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Like so many of Dr. Fenimore's adventures, trouble starts with a harmless idea.
From his train window, the good doctor sees a single shell gliding on the surface of the Schuylkill River in Philadelphia, an image that stirs up fond memories of his rowing days. Rowing had been the perfect antidote to the hectic rush of medical school, and he wonders why he ever gave it up. He could also use some exercise, as Jennifer, his significant other, broadly hints. So with renewed dedication, he goes knocking on the office door at Boathouse Row to reenroll as a member of the Windsor Club.
Charlie Ashburn, whom Dr. Fenimore knows from medical school, is running the club, and they catch up on lost time. Charlie's son, Chuck, is a great rower and is currently training for the big regatta. Talking about Chuck makes Charlie swell with pride, but it makes Fenimore a little uneasy. Charlie was an incredibly talented rower himself but had to give it up because of a serious heart condition.
Dr. Fenimore doesn't enjoy his membership for very long before he finds himself drawn into an Ashburn family problem. Charlie's wife comes to his office in secret and begs him to talk to Charlie about getting their son checked out by a doctor. To Dr. Fenimore's surprise, Charlie has been refusing to face the possibility that Chuck might have inherited the same heart defect he has. The doctor agrees to help, and his well-intentioned efforts put his own life at risk.
In this fifth Fenimore episode, Robin Hathaway captures Philadelphia's exciting rowing scene and proves once again that when this doctor is in, it's great fun for all.
"synopsis" may belong to another edition of this title.
Robin Hathaway won the SMP/Malice Domestic Contest for Best First Traditional Mystery in 1997 and the 1998 Agatha Award for Best First Novel. She lives in New York City.
In the early morning light, the Schuylkill River glowed with the luminosity of a pearl.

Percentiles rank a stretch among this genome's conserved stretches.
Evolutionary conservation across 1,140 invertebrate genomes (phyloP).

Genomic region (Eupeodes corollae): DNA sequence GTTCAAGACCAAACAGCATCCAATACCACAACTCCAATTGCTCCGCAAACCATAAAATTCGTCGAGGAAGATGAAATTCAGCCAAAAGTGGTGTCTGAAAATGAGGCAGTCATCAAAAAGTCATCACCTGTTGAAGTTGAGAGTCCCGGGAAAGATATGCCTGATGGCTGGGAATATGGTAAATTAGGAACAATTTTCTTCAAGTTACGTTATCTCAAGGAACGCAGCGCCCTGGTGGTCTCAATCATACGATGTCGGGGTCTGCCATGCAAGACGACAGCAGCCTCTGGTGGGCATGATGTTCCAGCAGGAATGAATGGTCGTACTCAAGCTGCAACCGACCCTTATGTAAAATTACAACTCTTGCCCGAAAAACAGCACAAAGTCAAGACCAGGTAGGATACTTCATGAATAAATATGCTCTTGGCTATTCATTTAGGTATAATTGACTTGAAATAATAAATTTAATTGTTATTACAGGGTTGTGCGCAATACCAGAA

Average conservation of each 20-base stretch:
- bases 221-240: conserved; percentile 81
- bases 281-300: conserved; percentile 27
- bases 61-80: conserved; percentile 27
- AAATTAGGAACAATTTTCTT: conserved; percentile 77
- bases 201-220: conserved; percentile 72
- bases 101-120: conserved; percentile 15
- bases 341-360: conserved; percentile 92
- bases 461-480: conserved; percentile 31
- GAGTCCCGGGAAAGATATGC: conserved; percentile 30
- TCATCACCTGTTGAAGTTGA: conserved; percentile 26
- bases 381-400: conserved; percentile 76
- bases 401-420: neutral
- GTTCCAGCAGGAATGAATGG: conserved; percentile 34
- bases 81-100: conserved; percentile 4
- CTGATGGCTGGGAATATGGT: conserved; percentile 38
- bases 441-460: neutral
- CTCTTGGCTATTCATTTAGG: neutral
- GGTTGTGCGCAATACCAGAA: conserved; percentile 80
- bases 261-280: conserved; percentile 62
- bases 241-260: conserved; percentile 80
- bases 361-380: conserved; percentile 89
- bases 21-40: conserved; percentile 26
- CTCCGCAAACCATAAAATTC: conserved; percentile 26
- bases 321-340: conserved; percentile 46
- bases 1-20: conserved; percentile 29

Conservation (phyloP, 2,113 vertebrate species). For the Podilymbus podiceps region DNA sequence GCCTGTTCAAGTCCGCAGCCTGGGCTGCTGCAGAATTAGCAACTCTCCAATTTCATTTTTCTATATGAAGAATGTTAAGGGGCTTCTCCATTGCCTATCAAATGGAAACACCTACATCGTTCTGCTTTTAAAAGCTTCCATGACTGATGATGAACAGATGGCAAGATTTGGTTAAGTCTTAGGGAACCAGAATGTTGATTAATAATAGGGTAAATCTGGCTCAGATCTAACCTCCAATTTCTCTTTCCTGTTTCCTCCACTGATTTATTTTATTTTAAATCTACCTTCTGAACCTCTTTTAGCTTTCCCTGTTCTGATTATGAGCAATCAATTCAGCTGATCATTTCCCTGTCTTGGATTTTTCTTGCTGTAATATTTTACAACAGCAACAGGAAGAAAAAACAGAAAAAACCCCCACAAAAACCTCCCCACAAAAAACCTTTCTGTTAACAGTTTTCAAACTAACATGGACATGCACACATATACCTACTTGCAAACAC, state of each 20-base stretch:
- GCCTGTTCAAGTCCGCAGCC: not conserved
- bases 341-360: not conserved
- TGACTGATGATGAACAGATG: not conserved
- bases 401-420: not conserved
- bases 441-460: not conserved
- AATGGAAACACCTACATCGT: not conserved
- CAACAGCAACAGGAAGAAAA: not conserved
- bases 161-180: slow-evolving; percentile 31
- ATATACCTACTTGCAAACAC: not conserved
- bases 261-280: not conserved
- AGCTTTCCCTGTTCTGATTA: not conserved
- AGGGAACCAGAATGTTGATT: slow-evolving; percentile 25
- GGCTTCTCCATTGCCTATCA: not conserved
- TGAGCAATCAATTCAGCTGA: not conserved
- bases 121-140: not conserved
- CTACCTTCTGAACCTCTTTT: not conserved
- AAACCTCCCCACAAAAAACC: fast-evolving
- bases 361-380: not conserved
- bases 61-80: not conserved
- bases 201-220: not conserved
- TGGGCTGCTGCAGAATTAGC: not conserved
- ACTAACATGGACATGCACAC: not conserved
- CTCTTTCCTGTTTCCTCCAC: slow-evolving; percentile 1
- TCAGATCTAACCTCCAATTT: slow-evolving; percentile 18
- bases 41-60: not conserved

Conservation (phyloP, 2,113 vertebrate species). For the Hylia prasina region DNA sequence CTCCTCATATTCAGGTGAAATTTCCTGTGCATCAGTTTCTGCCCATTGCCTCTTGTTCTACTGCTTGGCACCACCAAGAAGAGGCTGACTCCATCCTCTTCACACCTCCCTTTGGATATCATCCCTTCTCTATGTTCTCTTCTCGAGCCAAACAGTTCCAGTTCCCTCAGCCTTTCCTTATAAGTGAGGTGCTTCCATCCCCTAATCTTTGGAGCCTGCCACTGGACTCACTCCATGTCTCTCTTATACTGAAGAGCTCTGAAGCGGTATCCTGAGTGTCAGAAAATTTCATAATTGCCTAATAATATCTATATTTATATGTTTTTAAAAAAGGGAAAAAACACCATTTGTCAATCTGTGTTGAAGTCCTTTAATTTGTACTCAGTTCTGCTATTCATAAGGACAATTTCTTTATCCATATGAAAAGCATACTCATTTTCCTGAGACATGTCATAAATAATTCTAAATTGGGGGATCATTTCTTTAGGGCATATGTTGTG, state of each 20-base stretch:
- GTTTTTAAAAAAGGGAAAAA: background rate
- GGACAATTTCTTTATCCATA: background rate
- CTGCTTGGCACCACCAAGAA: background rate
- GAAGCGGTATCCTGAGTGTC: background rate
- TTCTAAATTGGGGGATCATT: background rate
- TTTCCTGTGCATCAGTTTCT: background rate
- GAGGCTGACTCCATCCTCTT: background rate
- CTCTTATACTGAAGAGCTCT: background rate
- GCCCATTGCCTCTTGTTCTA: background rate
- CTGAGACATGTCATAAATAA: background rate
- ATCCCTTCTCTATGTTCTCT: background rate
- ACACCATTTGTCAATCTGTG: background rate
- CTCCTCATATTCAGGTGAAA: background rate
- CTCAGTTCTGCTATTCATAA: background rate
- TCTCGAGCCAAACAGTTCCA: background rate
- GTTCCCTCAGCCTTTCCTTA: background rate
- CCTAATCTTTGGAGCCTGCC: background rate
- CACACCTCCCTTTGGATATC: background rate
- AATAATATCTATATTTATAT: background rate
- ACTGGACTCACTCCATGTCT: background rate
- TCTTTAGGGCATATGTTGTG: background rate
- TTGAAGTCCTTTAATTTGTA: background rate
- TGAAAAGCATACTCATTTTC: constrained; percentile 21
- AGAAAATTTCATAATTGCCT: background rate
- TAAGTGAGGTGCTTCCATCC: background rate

As Fenimore gazed from his train window, a dark speck glided onto the still surface. Was it an enterprising oarsman risen early to get in a few practice strokes before a big race? Or an ordinary citizen out for a recreational row? Fenimore had rowed for fun and relaxation when he was an intern, whenever he could fit it in, which wasn't very often. And his father had done so before him. It was the perfect antidote to the hectic rush of medical school. He remembered the bliss of rowing in a singles shell for all he was worth, then resting, raising his oars and listening to the solitary blip . . . blip . . . blip of the water dripping off his oars into the river---as if they were the only sounds on earth. Was there anything more peaceful than that? After a row, he would return to the chaos of the hospital feeling refreshed and ready to go.
Why had he stopped rowing? Why had he given up something he had enjoyed so much? Had life become that busy? Or was this just an excuse for pure, unadulterated sloth? Was life really worth living if you couldn't spend a few hours a week doing something you really loved? Nonsense. It was just a matter of discipline. He would stop by the Windsor Boat Club and renew his membership next week. As soon as he got back from this cardiology conference. He'd be damned if he'd lead a life of quiet desperation like Thoreau described, with no joy in it. With the air of someone who has made an important decision, Fenimore shook open his Inquirer and began to read what evils the world had concocted while he was asleep.
On Monday, true to his word, Fenimore left the office earlier than usual and took a cab to Kelly Drive. The city was especially beautiful that spring afternoon. The cherry blossoms were in full bloom. And a haze of new green leaves, the color of pistachio ice cream, softened the trees along the Benjamin Franklin Parkway.
"Beautiful day," Fenimore ventured to the driver.
"Uh-huh" was his enthusiastic reply.
As the cab approached Boathouse Row, Fenimore's blood quickened. The sight of all those scantily clad young people jogging, biking, and Rollerblading along the river reminded him of his youth. Hell, Fenimore, you aren't that old! "Stop here, please," he told the cabbie.